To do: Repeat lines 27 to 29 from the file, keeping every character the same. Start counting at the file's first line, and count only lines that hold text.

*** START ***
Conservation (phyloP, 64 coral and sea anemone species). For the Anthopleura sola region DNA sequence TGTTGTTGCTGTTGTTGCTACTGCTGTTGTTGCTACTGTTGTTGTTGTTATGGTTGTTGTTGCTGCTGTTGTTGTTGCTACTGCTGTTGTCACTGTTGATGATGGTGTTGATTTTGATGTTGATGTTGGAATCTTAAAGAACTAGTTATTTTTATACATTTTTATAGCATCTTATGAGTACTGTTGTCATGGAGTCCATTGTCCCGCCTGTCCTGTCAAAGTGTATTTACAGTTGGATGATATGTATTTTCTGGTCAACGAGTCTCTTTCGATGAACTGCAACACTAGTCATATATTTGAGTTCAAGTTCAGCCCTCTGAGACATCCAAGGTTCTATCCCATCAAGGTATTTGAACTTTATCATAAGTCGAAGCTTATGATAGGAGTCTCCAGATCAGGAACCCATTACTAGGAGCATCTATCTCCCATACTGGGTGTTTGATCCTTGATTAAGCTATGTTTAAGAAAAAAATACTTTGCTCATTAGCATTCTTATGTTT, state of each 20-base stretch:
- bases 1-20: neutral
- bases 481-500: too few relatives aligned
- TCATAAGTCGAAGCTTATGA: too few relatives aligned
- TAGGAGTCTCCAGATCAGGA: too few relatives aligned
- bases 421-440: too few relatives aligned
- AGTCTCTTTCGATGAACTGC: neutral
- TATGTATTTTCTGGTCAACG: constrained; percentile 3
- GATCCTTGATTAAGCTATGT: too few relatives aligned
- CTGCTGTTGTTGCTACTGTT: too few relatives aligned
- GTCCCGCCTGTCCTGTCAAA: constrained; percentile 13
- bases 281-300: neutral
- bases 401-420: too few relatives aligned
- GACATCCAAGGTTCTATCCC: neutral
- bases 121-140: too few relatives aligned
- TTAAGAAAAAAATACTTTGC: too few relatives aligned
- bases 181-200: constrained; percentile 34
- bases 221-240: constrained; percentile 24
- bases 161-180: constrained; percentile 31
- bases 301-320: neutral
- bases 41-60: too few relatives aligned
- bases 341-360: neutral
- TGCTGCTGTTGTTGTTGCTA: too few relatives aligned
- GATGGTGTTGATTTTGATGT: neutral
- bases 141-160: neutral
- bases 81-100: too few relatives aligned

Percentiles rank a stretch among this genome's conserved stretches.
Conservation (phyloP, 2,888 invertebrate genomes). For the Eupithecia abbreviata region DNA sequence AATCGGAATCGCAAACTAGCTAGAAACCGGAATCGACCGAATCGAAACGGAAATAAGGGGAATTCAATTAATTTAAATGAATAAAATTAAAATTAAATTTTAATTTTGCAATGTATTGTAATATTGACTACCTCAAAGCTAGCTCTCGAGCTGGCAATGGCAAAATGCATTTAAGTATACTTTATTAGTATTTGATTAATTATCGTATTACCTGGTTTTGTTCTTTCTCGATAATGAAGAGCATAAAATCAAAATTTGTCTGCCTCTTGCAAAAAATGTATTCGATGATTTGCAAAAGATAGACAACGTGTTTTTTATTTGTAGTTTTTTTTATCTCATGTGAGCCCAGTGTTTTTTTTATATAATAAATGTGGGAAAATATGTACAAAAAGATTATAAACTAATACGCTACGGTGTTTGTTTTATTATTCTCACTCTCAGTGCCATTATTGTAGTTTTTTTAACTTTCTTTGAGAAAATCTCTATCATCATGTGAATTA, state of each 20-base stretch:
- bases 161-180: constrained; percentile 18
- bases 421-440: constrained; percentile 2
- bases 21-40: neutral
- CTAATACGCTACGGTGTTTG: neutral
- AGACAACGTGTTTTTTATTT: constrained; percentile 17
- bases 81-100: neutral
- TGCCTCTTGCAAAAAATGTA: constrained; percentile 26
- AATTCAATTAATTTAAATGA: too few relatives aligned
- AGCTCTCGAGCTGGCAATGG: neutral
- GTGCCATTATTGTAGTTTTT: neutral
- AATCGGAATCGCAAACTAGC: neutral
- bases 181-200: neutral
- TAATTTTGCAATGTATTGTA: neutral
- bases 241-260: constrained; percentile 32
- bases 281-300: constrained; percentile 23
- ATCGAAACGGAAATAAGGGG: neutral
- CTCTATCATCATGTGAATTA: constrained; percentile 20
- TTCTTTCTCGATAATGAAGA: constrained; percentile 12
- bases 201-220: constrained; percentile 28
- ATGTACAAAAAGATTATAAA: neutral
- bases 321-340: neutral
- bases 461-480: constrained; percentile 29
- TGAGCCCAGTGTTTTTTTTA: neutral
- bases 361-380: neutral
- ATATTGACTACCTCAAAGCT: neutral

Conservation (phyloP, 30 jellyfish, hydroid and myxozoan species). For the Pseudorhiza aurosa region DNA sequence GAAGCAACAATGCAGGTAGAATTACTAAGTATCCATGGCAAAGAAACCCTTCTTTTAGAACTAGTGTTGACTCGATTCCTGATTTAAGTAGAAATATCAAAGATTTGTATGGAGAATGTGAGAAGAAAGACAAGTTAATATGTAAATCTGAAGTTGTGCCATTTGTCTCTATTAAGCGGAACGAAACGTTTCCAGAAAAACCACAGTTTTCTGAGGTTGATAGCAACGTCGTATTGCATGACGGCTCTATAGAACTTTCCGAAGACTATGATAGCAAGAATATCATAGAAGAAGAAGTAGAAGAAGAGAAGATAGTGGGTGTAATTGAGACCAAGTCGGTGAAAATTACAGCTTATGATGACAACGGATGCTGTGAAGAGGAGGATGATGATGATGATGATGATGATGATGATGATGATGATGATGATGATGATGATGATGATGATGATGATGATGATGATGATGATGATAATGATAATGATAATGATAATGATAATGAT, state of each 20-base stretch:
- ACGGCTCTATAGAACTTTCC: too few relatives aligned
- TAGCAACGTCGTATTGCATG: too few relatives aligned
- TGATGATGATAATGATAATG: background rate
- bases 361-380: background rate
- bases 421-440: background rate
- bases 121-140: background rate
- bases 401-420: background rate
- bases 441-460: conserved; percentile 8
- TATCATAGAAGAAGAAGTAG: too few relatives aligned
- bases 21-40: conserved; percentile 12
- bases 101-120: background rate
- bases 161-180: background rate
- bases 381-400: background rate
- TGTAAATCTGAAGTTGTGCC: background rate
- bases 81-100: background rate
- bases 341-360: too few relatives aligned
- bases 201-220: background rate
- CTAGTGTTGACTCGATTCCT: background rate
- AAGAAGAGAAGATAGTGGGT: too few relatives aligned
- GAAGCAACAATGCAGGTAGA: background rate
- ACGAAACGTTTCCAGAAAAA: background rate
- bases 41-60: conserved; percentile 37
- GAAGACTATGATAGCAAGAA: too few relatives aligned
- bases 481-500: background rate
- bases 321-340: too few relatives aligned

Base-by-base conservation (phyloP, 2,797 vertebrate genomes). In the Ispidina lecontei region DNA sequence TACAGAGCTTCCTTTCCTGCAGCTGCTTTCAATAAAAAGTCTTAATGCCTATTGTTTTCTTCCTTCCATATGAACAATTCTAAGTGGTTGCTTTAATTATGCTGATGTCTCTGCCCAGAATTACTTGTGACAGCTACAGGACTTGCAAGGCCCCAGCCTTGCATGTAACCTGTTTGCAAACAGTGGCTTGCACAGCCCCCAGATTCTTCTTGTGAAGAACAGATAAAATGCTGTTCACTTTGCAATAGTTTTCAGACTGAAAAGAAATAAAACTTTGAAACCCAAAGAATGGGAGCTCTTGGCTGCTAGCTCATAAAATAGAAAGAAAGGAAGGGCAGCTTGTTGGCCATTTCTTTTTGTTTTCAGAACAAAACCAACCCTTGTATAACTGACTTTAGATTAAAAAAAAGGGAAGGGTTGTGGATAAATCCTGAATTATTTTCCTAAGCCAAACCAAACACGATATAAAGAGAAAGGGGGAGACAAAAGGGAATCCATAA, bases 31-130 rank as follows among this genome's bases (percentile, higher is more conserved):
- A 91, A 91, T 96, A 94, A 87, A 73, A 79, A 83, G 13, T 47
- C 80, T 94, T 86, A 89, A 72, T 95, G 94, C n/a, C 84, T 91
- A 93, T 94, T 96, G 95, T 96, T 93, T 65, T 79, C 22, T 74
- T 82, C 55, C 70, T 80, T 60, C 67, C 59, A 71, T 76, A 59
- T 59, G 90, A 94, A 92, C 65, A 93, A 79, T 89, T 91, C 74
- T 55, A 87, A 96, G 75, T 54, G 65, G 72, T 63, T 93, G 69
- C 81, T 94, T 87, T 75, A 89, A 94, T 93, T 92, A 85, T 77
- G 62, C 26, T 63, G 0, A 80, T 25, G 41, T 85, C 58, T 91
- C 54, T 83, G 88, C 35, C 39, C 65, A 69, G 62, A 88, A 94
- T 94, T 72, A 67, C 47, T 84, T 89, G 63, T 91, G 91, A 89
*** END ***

Percentiles rank a stretch among this genome's conserved stretches.
Conservation (phyloP, 2,888 invertebrate genomes). For the Eupithecia abbreviata region DNA sequence AATCGGAATCGCAAACTAGCTAGAAACCGGAATCGACCGAATCGAAACGGAAATAAGGGGAATTCAATTAATTTAAATGAATAAAATTAAAATTAAATTTTAATTTTGCAATGTATTGTAATATTGACTACCTCAAAGCTAGCTCTCGAGCTGGCAATGGCAAAATGCATTTAAGTATACTTTATTAGTATTTGATTAATTATCGTATTACCTGGTTTTGTTCTTTCTCGATAATGAAGAGCATAAAATCAAAATTTGTCTGCCTCTTGCAAAAAATGTATTCGATGATTTGCAAAAGATAGACAACGTGTTTTTTATTTGTAGTTTTTTTTATCTCATGTGAGCCCAGTGTTTTTTTTATATAATAAATGTGGGAAAATATGTACAAAAAGATTATAAACTAATACGCTACGGTGTTTGTTTTATTATTCTCACTCTCAGTGCCATTATTGTAGTTTTTTTAACTTTCTTTGAGAAAATCTCTATCATCATGTGAATTA, state of each 20-base stretch:
- bases 161-180: constrained; percentile 18